The reason I talk to all of my clients about mindset in the beginning is because I want them to see that weight loss can't be their focus here. It's going to come when your body's ready. So keep that always in mind.  When your body is ready to lose weight it will lose it, if it is not losing it, there's a reason why it's not losing it.  There could be underlying things that you haven't uncovered yet. 

So that's why I do so much investigation and I do so much testing.  It can't just be calories in calories out. It does not work for thyroid people. You have to find out what is making that thyroid slow. 

So some of the issues that I do see when women are really struggling with getting that weight off especially with the slow thyroid is mineral imbalance.  It is common to see calcium elevated, potassium low, and magnesium low. And that's going to create a scenario where your body's in a metabolic state where it's slow. So you're kind of spinning on hamster wheel. 

The other thing is that it's a stressor on the body when you're trying to lose weight. If your body's in a stressed out state already a lot of times when people have hypothyroidism, it's already in a stressed out state. If that's happening, your body's not going to burn calories. Your body's not gonna focus on losing weight.  It needs to be healthy first. Adrenal imbalance and thyroid dysfunction are so closely connected. So if you're constantly stressed out all the time it's going to be really hard to lose weight. 

There could also be other things going on. Is your liver sluggish? How's your sleep doing? How's your gut health doing?  These can all affect the function of your thyroid and thyroid hormones.  

There's a lot of things in the body that are so interconnected with your thyroid, and if those things aren't investigated, trying to lose weight is very difficult. So don't get discouraged.  Make sure that  you keep digging for answers! Your weight loss journey can and will become much simpler! 

 If you need help with that, then please reach out to me.  

You can also grab my FREE guide on The Secret to Reading Your Thyroid Blood Test right here.


How to be grateful when you have health issues

Let's be real.....

It is not always easy to see and feel like you are getting better when you have health issues!

I can remember when every single day was a STRUGGLE! I couldn't keep my eyes open all day, I was scared to eat since I was constantly gaining weight, and my hair was falling out in clumps!

My thyroid was angry! And it was hard to feel like I was making progress! What helped me? GRATITUDE!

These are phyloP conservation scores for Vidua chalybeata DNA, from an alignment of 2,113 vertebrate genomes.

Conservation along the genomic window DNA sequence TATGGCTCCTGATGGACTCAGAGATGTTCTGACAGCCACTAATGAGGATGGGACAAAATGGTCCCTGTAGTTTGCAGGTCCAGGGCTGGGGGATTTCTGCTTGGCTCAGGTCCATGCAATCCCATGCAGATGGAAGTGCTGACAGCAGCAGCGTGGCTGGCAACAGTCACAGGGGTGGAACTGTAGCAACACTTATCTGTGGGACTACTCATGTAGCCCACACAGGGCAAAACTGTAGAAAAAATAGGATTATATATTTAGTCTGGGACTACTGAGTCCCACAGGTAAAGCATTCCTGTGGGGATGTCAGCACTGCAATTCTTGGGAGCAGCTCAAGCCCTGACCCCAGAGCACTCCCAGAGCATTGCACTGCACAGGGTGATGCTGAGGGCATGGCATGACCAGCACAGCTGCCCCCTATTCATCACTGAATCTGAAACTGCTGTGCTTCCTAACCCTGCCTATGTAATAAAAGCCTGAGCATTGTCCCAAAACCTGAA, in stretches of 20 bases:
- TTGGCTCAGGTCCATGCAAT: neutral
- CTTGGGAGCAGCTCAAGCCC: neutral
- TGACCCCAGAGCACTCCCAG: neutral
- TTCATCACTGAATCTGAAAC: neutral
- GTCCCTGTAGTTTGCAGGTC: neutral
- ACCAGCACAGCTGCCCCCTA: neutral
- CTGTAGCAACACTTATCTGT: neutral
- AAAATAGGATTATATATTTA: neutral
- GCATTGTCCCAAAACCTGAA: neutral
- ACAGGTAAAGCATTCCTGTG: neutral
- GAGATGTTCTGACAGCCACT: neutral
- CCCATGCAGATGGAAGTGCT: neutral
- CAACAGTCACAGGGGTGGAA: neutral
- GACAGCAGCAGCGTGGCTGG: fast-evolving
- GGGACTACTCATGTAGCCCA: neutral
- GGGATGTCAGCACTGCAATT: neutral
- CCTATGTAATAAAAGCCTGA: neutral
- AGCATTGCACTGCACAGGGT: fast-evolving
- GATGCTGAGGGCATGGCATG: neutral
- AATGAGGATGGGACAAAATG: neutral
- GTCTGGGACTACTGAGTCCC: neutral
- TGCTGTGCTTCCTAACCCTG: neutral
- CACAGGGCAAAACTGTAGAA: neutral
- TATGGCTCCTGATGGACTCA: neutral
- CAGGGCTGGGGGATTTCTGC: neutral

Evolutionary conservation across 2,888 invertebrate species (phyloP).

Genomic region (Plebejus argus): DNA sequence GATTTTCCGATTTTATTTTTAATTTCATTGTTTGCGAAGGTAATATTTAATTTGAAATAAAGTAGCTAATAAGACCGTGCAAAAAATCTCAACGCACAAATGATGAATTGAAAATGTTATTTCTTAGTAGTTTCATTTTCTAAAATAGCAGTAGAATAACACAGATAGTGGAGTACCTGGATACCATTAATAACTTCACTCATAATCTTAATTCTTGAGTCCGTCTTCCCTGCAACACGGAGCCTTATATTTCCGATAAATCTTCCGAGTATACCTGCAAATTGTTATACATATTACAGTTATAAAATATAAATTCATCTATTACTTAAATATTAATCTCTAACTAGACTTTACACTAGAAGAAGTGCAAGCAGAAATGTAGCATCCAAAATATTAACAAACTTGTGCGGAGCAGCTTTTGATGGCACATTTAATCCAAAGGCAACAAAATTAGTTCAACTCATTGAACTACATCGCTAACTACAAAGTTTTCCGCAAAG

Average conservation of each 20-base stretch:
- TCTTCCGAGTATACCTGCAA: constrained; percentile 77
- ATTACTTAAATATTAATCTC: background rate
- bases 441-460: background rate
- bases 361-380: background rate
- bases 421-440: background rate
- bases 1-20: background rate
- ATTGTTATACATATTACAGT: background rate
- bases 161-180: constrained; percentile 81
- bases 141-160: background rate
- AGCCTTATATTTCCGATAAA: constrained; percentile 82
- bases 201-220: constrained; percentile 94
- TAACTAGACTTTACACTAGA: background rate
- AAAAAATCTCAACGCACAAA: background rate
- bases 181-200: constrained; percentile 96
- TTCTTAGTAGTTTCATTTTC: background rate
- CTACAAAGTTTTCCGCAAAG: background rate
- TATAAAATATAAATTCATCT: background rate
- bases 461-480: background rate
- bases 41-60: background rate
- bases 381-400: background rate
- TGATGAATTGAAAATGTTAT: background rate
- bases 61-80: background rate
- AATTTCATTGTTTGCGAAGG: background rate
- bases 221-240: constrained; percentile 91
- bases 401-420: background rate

I decided that being grateful for all other things in my life (including a healthy thyroid that I envisioned) was the best way to get what I wanted!

Guess what? That is what showed up!

I reminded myself that I may not see the progress each day! And that I may not feel it each day!  But it was STILL happening.

Also, keep in mind that gratitude practice produces better mental health by shifting one’s attention away from toxic emotions, such as resentment and envy. When you write about how grateful you are to others and how much other people have blessed your life, it might become considerably harder for you to ruminate on your negative experiences.

Here are some ways to cultivate gratitude on a regular basis.

1) Write a thank-you note. You can make yourself happier and nurture your relationship with another person by writing a thank-you letter expressing your enjoyment and appreciation of that person's impact on your life. Send it, or better yet, deliver and read it in person if possible. Make a habit of sending at least one gratitude letter a month. Once in a while, write one to yourself.

2) Thank someone mentally. No time to write? It may help just to think about someone who has done something nice for you, and mentally thank the individual.

3) Keep a gratitude journal. Make it a habit to write down or share with a loved one thoughts about the gifts you've received each day. I love using "The Freedom Journal" and the app on my phone called "Gratitude". 

4) Count your blessings. Pick a time every week to sit down and write about your blessings β€” reflecting on what went right or what you are grateful for. Sometimes it helps to pick a number β€” such as three to five things β€” that you will identify each week. As you write, be specific and think about the sensations you felt when something good happened to you.